Obtaining Temporary Protected Status (TPS) can make a major difference for a vulnerable immigrant. It can protect someone without documentation from removal from the country. Their TPS can help them remain in the country and even obtain the right to work while they are here.
The United States has the authority to designate specific nations as volatile enough to qualify its residents and citizens for TPS. However, individual applicants can still run into challenges when seeking a TPS from the United States Citizenship and Immigration Services (USCIS).
Difficulties accessing records
Especially if someone fled their country of origin, they may not have brought any official documentation with them. Their undocumented status in the United States and the conflict or other issues in their country of origin may complicate any attempts to secure official records affirming their residency. Without the right records, someone may not be able to prove that their nationality qualifies them for a TPS.
In theory, even individuals with minor criminal records can still secure a TPS. However, those who have violated the laws in the United States or in their country of origin often have a harder time passing background checks and securing a TPS when they need it. There can be a major burden on those facing pending criminal charges abroad when seeking a TPS in the United States.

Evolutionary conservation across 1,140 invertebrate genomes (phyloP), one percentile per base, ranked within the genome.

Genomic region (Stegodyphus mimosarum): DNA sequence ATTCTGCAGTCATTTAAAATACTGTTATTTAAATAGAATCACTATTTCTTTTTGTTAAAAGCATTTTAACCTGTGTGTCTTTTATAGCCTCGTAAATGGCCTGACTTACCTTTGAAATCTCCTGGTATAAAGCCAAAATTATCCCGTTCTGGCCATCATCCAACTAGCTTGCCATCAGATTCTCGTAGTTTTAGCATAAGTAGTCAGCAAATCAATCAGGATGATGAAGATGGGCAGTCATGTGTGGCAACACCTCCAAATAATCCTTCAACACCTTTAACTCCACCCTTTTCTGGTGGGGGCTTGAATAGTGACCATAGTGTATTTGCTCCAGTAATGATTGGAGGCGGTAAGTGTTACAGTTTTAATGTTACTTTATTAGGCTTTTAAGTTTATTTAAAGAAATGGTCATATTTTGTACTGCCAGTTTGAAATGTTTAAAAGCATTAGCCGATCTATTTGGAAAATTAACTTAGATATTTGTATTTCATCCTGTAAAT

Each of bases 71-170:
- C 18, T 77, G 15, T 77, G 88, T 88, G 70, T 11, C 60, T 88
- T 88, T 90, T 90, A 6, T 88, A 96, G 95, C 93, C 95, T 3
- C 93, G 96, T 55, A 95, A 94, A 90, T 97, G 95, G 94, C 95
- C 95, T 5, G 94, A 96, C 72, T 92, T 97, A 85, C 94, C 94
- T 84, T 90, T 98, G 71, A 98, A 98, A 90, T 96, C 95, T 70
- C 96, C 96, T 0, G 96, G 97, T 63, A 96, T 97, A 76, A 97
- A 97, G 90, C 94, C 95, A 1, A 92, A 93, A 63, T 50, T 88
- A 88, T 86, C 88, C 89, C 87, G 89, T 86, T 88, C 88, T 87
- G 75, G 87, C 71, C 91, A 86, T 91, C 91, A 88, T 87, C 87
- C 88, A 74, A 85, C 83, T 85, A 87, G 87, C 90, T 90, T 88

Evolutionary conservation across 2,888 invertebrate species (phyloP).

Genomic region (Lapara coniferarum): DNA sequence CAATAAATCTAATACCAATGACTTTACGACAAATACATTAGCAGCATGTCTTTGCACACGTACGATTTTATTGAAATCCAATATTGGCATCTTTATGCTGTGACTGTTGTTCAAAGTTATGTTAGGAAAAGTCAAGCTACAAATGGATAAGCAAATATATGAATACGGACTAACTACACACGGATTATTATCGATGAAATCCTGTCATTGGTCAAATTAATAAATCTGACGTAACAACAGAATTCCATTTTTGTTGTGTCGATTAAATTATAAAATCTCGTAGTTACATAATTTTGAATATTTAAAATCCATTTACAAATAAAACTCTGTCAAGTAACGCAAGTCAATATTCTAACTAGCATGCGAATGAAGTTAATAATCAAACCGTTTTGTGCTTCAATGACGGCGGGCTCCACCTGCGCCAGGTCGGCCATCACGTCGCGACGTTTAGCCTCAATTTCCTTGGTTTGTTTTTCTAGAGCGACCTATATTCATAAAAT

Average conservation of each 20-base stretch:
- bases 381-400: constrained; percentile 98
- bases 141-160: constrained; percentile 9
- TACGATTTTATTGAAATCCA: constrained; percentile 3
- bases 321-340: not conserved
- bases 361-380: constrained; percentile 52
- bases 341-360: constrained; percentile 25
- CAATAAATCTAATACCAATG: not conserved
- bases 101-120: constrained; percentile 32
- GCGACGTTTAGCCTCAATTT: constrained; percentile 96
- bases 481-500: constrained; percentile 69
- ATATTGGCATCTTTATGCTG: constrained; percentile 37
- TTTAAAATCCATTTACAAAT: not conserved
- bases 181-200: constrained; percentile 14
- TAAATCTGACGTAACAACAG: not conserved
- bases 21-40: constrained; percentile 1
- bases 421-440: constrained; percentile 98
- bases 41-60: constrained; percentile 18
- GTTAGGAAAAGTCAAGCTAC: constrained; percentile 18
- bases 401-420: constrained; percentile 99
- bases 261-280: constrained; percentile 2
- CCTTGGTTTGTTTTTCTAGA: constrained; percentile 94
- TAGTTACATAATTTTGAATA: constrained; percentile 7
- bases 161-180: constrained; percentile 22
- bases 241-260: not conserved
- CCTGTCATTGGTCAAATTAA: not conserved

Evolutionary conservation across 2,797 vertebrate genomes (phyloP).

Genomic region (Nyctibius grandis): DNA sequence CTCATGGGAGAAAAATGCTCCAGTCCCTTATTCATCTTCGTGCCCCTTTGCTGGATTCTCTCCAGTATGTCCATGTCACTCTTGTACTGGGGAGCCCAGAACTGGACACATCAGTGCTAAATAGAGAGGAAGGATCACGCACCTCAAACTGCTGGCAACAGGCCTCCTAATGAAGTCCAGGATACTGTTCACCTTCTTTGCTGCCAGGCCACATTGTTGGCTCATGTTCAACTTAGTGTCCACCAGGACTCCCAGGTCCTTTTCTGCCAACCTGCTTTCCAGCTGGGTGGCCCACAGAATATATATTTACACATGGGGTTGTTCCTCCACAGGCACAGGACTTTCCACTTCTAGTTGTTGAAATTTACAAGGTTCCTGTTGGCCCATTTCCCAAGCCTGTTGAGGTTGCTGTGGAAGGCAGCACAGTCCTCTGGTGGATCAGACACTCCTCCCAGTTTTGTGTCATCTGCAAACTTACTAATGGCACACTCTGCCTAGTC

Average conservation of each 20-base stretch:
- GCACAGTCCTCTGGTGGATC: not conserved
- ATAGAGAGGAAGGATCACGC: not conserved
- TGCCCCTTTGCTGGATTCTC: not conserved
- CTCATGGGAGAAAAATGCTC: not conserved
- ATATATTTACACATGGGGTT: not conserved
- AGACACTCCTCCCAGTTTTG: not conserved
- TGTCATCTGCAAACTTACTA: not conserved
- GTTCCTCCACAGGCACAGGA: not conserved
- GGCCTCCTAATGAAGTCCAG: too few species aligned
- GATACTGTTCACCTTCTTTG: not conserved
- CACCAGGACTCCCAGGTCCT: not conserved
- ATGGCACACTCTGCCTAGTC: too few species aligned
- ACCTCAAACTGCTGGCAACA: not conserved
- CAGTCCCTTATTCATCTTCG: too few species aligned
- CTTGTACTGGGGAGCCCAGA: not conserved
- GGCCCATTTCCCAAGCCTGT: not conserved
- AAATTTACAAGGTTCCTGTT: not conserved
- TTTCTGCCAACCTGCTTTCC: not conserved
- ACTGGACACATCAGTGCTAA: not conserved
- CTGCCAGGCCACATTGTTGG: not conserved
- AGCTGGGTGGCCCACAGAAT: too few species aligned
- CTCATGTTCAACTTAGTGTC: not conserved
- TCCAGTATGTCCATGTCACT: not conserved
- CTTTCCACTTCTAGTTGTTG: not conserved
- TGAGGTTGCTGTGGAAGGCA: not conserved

Challenges to the inclusion of their country
Unfortunately, while designating a country’s residence as eligible for TPS is often a humanitarian act, it is one that becomes highly politicized. That may mean that despite evidence of unrest and persecution, there could be challenges about including specific countries among those that qualify for TPS. Through no fault of their own, people may find their application stuck in limbo while lawmakers debate about their future.
Especially when an immigrant does not have the appropriate documentation, pursuing TPS can be a nerve-wracking endeavor. Learning more about TPS designations and the challenges people may face when pursuing them can benefit those who believe they would be in danger should they return to their country of origin. Working with an experienced legal professional throughout the immigration process can also help someone who is in danger to safeguard their rights and interests until their case is resolved.